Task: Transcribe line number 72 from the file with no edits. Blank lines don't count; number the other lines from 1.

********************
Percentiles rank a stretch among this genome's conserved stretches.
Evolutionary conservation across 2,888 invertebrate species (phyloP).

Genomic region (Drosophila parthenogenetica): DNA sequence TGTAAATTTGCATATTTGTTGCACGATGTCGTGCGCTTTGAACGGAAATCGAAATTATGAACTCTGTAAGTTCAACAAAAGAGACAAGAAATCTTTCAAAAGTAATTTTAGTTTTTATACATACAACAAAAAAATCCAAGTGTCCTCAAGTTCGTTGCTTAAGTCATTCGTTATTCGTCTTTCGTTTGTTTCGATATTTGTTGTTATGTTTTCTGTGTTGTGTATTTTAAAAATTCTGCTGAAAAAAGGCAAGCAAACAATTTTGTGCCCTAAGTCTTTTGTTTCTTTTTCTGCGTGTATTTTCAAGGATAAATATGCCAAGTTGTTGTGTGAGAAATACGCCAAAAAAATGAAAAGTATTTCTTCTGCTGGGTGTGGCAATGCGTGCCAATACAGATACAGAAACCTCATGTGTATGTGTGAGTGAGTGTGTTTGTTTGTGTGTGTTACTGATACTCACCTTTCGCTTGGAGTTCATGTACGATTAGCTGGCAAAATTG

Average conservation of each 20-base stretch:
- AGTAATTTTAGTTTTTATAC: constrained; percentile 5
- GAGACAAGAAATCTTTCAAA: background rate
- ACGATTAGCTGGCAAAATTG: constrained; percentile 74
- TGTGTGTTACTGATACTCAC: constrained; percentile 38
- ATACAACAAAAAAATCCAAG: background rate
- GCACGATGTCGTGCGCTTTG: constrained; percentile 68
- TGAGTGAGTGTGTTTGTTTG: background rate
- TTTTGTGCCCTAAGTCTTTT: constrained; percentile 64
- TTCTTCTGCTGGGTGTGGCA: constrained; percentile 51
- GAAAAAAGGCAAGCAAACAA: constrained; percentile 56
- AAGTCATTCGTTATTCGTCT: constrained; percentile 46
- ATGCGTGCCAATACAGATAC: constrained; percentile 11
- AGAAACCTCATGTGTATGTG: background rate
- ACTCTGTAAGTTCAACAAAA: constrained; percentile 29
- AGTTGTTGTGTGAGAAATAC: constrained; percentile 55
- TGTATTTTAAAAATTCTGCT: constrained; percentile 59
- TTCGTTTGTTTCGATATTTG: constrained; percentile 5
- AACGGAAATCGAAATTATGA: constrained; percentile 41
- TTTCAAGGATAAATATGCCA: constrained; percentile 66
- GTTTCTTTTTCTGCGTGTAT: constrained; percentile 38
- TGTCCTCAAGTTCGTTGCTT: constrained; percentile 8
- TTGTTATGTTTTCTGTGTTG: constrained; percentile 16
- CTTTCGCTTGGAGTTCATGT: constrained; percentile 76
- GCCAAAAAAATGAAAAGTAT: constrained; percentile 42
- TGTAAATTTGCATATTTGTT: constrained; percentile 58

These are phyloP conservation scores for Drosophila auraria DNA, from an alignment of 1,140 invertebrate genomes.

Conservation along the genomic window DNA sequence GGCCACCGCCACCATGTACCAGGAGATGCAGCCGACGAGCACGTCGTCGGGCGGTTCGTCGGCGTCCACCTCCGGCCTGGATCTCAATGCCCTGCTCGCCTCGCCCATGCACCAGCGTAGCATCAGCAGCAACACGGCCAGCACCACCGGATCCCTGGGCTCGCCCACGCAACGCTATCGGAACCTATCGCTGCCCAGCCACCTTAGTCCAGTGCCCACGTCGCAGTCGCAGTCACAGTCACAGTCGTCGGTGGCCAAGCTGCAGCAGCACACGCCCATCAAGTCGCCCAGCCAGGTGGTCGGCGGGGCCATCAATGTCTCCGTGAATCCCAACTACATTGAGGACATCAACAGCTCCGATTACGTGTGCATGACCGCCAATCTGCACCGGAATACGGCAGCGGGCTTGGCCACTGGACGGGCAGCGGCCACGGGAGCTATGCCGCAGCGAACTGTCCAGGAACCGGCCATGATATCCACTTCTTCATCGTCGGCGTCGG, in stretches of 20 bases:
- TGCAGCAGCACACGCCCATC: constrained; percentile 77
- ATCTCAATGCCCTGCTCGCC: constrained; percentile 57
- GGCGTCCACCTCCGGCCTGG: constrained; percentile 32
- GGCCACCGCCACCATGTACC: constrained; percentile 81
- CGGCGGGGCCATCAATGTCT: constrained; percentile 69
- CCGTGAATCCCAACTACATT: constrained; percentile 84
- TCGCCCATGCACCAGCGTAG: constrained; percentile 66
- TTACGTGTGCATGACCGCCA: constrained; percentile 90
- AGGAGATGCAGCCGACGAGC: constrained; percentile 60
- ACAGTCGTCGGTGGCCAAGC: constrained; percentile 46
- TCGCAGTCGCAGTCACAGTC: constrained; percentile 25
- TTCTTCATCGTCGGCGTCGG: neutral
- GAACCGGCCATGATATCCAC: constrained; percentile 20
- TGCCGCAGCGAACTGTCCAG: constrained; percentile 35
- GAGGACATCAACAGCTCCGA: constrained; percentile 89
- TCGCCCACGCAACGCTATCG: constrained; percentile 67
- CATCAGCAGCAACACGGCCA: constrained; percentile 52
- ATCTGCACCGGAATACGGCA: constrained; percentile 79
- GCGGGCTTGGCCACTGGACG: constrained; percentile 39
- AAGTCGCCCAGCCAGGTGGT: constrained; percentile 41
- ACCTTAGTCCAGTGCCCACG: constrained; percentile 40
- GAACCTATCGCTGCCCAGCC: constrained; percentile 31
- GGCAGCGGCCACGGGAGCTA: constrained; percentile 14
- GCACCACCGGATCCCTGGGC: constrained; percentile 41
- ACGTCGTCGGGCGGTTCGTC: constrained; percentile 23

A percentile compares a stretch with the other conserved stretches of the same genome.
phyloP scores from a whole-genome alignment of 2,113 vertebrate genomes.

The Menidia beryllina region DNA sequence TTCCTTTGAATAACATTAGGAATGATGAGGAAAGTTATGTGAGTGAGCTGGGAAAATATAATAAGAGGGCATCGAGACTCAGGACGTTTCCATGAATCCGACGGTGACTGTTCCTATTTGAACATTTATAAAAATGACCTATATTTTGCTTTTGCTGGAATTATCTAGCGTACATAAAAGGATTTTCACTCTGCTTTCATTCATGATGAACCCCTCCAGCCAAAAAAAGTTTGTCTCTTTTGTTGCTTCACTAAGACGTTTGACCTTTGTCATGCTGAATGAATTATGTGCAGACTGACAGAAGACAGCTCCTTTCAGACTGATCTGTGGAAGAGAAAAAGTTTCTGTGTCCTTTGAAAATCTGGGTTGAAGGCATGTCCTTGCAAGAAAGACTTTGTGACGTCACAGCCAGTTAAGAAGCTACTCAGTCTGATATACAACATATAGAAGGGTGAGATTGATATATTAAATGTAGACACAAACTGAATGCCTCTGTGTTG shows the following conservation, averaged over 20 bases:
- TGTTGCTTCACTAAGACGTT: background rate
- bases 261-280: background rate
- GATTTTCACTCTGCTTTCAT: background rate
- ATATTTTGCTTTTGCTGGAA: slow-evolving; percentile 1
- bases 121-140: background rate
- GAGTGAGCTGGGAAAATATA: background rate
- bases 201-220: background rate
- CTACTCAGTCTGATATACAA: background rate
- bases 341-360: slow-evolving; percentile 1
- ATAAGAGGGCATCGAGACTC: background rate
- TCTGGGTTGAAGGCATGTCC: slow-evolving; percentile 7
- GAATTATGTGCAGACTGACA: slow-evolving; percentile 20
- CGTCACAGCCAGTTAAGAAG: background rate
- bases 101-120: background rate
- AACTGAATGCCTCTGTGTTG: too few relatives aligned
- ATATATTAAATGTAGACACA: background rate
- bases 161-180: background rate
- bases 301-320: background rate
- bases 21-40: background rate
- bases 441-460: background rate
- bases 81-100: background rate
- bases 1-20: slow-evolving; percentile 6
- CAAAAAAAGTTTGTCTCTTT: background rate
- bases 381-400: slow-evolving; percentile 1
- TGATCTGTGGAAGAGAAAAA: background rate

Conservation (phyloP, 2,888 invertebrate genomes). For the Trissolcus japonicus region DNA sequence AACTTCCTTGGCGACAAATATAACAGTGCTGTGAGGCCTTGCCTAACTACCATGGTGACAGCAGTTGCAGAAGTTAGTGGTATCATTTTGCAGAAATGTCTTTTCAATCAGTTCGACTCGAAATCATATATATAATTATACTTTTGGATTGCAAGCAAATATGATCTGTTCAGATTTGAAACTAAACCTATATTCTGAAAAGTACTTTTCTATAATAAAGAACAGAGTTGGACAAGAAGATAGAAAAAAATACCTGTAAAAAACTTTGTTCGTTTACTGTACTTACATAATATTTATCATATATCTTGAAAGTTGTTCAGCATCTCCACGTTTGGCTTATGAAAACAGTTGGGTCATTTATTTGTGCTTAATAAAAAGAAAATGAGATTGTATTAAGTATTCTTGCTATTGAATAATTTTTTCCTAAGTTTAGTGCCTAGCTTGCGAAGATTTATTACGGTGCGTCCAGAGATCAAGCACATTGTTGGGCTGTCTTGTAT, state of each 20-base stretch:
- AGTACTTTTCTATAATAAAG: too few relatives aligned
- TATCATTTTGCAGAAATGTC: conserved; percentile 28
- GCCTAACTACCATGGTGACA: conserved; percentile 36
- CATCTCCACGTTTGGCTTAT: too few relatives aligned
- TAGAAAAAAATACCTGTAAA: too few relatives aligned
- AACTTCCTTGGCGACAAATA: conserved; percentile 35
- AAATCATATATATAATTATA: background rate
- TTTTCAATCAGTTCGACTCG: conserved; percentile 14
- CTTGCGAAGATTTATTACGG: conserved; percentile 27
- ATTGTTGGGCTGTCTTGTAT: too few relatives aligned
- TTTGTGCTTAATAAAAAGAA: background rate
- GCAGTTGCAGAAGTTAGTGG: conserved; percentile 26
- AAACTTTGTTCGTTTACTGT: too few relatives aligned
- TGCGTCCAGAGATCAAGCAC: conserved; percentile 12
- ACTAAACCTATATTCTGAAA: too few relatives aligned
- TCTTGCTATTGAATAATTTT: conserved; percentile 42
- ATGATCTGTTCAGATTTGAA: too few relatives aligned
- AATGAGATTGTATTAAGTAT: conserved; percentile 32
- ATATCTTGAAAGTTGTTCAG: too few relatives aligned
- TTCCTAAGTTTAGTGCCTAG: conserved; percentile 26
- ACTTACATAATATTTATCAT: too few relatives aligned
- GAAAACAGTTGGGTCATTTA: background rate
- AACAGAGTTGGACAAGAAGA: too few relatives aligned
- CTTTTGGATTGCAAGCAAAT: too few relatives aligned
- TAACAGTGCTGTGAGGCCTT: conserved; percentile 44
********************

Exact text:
- CGTCACAGCCAGTTAAGAAG: background rate